The way in which the younger generations augment their careers is changing.
In the latest figures, "workers are switching their roles nearly 50 percent faster than they swap their cars. Indeed, the average job tenure in the United States has dropped to 4.2 years, according to data analysis by the Bureau of Labor Statistics (BLS). That is down from 4.6 years just five years ago and continues a long-term decline."
So this is a US article and based on US figures, however, I'd be surprised if the UK was too far astray from this pattern.
Attitudes in the UK are certainly starting to adjust to job hopping being more acceptable in my opinion, so if you're reading this and wondering if it's too soon to look for a new job, the answer might be more positive than traditional values you've grown up with.
This article really struck a chord after talking to some pretty impressive people who have had great careers with one employer.
Sure, they've had a rocket-fuelled career growth with a great business and achieved plenty on some awesome brands, but they were surprised to hear me say...
"If you don't leave now, you might never get out at all."
So how long is too long in a job now?
There's no right or wrong answer for this and of course, there's plenty of allowing for individual circumstances, but you can reap some of the rewards of switching jobs sooner.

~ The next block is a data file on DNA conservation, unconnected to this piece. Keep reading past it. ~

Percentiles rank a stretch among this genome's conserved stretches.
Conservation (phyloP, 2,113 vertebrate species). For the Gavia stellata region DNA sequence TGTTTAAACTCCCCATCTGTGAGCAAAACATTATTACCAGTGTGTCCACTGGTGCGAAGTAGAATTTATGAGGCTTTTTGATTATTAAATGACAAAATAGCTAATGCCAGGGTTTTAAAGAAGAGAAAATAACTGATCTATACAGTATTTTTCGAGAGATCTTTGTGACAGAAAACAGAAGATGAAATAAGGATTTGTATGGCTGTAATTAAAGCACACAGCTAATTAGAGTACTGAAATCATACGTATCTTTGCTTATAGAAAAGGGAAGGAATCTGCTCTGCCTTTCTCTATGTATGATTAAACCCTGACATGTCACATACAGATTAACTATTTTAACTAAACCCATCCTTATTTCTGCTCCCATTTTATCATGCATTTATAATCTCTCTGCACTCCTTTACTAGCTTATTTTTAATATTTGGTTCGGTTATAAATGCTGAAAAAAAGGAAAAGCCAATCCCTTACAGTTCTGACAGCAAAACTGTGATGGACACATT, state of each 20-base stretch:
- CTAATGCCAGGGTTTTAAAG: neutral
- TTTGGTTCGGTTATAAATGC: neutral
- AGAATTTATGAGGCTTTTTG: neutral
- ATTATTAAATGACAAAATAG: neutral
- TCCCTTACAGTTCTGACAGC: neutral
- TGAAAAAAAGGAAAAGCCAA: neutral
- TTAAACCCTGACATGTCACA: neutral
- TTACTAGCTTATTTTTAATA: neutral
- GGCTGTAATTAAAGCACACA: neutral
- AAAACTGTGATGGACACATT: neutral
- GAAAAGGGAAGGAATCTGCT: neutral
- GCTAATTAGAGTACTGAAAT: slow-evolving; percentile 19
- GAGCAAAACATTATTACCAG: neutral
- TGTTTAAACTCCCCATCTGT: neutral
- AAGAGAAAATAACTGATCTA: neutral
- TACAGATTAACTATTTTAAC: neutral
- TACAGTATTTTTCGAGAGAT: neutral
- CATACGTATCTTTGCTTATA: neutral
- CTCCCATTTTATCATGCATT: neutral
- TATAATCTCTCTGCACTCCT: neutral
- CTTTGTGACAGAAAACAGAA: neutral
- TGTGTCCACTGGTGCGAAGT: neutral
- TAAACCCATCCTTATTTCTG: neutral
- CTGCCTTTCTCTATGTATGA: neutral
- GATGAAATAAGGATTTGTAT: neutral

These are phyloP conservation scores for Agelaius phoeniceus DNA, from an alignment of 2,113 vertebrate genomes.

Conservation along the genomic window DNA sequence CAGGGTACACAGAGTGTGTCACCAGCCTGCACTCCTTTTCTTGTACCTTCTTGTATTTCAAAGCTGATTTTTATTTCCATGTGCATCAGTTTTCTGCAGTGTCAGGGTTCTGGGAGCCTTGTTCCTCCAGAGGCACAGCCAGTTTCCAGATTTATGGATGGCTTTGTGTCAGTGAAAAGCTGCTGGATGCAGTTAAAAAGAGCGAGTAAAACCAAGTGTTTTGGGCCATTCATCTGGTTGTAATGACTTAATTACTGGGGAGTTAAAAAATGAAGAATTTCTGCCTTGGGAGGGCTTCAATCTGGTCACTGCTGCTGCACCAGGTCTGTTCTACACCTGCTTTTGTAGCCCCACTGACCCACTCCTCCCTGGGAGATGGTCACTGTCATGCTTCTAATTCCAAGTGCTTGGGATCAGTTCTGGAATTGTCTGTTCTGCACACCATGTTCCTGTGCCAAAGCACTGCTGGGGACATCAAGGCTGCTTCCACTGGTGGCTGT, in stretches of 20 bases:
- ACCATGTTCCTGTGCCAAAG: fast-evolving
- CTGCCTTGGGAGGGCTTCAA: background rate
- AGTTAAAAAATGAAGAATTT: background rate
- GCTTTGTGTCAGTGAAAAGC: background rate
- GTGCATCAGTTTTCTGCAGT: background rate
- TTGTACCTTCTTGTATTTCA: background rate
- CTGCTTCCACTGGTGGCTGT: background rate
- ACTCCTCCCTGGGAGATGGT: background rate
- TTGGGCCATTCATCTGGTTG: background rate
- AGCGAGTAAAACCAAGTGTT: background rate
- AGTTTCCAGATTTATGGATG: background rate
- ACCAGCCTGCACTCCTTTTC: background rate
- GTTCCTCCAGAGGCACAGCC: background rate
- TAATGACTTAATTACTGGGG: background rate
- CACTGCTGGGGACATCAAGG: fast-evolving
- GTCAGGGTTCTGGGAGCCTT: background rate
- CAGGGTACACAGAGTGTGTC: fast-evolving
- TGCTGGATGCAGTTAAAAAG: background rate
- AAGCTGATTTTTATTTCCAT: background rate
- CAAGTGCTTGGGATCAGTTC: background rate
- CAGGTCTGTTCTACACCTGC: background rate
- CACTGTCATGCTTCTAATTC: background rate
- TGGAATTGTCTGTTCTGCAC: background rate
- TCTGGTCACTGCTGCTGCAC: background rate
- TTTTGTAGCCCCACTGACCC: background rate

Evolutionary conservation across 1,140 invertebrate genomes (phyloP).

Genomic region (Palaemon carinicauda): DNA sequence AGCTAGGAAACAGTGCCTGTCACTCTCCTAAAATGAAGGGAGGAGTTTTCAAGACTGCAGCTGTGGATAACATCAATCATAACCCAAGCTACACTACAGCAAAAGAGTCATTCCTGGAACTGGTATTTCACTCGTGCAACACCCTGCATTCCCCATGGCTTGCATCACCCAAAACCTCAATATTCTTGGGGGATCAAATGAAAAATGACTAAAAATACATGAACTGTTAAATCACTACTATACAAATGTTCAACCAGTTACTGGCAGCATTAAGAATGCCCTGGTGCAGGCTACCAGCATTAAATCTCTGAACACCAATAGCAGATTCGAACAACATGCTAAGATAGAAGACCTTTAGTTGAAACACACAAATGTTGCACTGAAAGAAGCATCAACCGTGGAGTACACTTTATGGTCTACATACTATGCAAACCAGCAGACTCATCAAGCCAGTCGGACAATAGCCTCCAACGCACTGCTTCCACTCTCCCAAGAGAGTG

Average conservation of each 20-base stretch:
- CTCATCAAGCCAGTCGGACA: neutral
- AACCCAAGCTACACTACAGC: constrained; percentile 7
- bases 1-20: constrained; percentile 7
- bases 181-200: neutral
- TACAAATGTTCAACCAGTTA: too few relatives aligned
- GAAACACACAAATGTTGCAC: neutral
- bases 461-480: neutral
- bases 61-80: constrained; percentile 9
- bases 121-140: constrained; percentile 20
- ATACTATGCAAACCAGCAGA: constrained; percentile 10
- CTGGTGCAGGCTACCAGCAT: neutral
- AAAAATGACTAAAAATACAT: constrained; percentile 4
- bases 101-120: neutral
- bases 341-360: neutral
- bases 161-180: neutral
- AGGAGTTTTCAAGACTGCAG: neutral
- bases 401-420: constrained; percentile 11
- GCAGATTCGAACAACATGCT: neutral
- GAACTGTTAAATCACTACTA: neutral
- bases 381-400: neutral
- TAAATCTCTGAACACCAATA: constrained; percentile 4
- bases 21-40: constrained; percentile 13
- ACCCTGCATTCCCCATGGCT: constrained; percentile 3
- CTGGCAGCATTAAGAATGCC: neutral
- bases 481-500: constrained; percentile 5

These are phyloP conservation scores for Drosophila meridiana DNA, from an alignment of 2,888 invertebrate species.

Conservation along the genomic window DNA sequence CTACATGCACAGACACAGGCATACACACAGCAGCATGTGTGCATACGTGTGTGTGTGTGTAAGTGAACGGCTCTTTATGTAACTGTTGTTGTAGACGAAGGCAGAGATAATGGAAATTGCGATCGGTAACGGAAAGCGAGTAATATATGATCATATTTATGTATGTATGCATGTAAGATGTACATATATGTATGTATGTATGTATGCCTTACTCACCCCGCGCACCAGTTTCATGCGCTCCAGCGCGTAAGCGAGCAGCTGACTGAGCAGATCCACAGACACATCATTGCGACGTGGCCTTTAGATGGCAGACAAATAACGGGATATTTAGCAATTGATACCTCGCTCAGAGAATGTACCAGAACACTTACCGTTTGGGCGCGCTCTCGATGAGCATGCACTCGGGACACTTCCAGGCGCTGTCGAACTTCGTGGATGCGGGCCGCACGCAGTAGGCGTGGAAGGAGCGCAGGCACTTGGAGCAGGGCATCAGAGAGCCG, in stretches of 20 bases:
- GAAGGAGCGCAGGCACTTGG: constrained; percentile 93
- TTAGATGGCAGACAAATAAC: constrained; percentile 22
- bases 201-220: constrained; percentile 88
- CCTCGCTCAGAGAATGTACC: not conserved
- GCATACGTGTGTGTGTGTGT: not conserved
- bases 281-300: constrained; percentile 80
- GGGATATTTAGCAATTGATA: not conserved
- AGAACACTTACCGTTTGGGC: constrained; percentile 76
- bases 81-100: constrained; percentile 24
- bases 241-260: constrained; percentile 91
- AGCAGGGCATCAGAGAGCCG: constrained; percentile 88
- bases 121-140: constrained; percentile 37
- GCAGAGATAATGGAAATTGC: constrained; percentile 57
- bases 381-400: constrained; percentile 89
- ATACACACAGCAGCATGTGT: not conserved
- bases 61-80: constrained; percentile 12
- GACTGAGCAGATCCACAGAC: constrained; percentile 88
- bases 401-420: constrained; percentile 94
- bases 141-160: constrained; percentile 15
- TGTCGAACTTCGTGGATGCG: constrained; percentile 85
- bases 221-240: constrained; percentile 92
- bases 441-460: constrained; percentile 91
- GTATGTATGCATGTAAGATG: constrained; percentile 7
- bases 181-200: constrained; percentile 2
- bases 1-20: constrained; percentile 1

As long as your reasons are not just purely financially based, there's justification in switching employers for advancement, on a professional, personal or circumstantial basis.
Do have a read of the article and related links below.
Call it the “nomad economy,” where an increasing number of highly skilled employees are broadening themselves by taking on new professional challenges every couple of years. The trend is impacting how workers need to manage their professional lives as well as how organisations should hire and get the most out of them. “Certainly, it has become increasingly uncommon for people to have lifetime or decade-plus tenures at companies,” says Dorie Clark, author of Entrepreneurial You Workers need to drop assumptions around pay. By staying in-house, workers can expect typical pay bumps of around 1 to 2 percent, after accounting for inflation. However, changing companies or careers could change those dollar figures dramatically—both up and down. The good news is that any short-term hit to pay can be counteracted by picking up new skills. “If over three or six months you develop a valuable new skill that the marketplace rewards, like learning a new programming language that is in hot demand, then you can name your price,” Clark says.Read the original article here